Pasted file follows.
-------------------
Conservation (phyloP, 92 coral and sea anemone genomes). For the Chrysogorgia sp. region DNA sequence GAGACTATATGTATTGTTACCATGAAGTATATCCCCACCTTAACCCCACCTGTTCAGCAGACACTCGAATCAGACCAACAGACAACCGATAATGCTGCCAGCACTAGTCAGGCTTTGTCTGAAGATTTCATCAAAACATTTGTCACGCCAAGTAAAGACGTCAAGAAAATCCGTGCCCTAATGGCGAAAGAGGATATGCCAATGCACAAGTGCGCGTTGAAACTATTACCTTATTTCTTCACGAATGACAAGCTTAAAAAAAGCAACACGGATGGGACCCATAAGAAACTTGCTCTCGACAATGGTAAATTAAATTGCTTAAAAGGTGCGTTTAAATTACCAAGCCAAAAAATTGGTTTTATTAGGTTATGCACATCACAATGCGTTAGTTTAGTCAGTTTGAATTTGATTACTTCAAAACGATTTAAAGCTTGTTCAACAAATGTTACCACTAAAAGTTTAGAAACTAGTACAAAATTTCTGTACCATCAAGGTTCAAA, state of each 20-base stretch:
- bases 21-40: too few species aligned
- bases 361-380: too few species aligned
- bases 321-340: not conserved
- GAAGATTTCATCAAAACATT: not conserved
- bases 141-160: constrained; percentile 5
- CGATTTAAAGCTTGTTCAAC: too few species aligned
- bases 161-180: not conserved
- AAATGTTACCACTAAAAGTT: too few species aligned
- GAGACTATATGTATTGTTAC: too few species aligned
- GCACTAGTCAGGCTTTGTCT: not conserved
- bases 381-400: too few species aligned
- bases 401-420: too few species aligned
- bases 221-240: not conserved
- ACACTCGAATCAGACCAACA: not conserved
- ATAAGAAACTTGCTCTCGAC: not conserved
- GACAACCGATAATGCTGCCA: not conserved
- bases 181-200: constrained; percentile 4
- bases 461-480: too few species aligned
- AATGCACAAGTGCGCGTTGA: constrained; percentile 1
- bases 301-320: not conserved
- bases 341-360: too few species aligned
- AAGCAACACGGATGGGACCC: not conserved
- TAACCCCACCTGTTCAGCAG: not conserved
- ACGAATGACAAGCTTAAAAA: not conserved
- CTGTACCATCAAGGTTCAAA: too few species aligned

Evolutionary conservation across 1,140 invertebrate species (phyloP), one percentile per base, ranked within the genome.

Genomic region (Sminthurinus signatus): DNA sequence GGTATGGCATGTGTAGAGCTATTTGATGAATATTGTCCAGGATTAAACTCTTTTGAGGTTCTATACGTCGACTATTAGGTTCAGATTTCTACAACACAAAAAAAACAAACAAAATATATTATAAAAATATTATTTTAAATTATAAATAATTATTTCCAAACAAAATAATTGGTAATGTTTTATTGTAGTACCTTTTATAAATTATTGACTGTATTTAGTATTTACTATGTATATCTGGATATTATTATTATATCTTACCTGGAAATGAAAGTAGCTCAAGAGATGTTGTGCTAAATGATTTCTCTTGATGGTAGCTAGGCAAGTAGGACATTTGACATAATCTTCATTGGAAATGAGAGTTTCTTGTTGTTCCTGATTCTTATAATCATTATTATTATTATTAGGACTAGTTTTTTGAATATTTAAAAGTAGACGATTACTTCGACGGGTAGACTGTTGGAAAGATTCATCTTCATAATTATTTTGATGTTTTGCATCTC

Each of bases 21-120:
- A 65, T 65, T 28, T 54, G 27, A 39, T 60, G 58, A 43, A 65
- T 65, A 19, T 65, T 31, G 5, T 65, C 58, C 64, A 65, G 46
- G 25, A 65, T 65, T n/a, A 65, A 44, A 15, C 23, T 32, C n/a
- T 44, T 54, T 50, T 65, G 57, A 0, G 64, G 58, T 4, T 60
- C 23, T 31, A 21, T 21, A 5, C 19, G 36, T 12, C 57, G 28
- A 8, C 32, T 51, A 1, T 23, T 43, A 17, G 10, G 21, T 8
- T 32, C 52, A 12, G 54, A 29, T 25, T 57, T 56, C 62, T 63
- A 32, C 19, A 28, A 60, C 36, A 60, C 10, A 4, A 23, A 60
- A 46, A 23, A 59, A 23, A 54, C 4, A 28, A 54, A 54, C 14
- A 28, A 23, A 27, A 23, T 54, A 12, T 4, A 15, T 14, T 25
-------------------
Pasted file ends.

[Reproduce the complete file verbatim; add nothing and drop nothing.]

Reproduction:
Conservation (phyloP, 92 coral and sea anemone genomes). For the Chrysogorgia sp. region DNA sequence GAGACTATATGTATTGTTACCATGAAGTATATCCCCACCTTAACCCCACCTGTTCAGCAGACACTCGAATCAGACCAACAGACAACCGATAATGCTGCCAGCACTAGTCAGGCTTTGTCTGAAGATTTCATCAAAACATTTGTCACGCCAAGTAAAGACGTCAAGAAAATCCGTGCCCTAATGGCGAAAGAGGATATGCCAATGCACAAGTGCGCGTTGAAACTATTACCTTATTTCTTCACGAATGACAAGCTTAAAAAAAGCAACACGGATGGGACCCATAAGAAACTTGCTCTCGACAATGGTAAATTAAATTGCTTAAAAGGTGCGTTTAAATTACCAAGCCAAAAAATTGGTTTTATTAGGTTATGCACATCACAATGCGTTAGTTTAGTCAGTTTGAATTTGATTACTTCAAAACGATTTAAAGCTTGTTCAACAAATGTTACCACTAAAAGTTTAGAAACTAGTACAAAATTTCTGTACCATCAAGGTTCAAA, state of each 20-base stretch:
- bases 21-40: too few species aligned
- bases 361-380: too few species aligned
- bases 321-340: not conserved
- GAAGATTTCATCAAAACATT: not conserved
- bases 141-160: constrained; percentile 5
- CGATTTAAAGCTTGTTCAAC: too few species aligned
- bases 161-180: not conserved
- AAATGTTACCACTAAAAGTT: too few species aligned
- GAGACTATATGTATTGTTAC: too few species aligned
- GCACTAGTCAGGCTTTGTCT: not conserved
- bases 381-400: too few species aligned
- bases 401-420: too few species aligned
- bases 221-240: not conserved
- ACACTCGAATCAGACCAACA: not conserved
- ATAAGAAACTTGCTCTCGAC: not conserved
- GACAACCGATAATGCTGCCA: not conserved
- bases 181-200: constrained; percentile 4
- bases 461-480: too few species aligned
- AATGCACAAGTGCGCGTTGA: constrained; percentile 1
- bases 301-320: not conserved
- bases 341-360: too few species aligned
- AAGCAACACGGATGGGACCC: not conserved
- TAACCCCACCTGTTCAGCAG: not conserved
- ACGAATGACAAGCTTAAAAA: not conserved
- CTGTACCATCAAGGTTCAAA: too few species aligned

Evolutionary conservation across 1,140 invertebrate species (phyloP), one percentile per base, ranked within the genome.

Genomic region (Sminthurinus signatus): DNA sequence GGTATGGCATGTGTAGAGCTATTTGATGAATATTGTCCAGGATTAAACTCTTTTGAGGTTCTATACGTCGACTATTAGGTTCAGATTTCTACAACACAAAAAAAACAAACAAAATATATTATAAAAATATTATTTTAAATTATAAATAATTATTTCCAAACAAAATAATTGGTAATGTTTTATTGTAGTACCTTTTATAAATTATTGACTGTATTTAGTATTTACTATGTATATCTGGATATTATTATTATATCTTACCTGGAAATGAAAGTAGCTCAAGAGATGTTGTGCTAAATGATTTCTCTTGATGGTAGCTAGGCAAGTAGGACATTTGACATAATCTTCATTGGAAATGAGAGTTTCTTGTTGTTCCTGATTCTTATAATCATTATTATTATTATTAGGACTAGTTTTTTGAATATTTAAAAGTAGACGATTACTTCGACGGGTAGACTGTTGGAAAGATTCATCTTCATAATTATTTTGATGTTTTGCATCTC

Each of bases 21-120:
- A 65, T 65, T 28, T 54, G 27, A 39, T 60, G 58, A 43, A 65
- T 65, A 19, T 65, T 31, G 5, T 65, C 58, C 64, A 65, G 46
- G 25, A 65, T 65, T n/a, A 65, A 44, A 15, C 23, T 32, C n/a
- T 44, T 54, T 50, T 65, G 57, A 0, G 64, G 58, T 4, T 60
- C 23, T 31, A 21, T 21, A 5, C 19, G 36, T 12, C 57, G 28
- A 8, C 32, T 51, A 1, T 23, T 43, A 17, G 10, G 21, T 8
- T 32, C 52, A 12, G 54, A 29, T 25, T 57, T 56, C 62, T 63
- A 32, C 19, A 28, A 60, C 36, A 60, C 10, A 4, A 23, A 60
- A 46, A 23, A 59, A 23, A 54, C 4, A 28, A 54, A 54, C 14
- A 28, A 23, A 27, A 23, T 54, A 12, T 4, A 15, T 14, T 25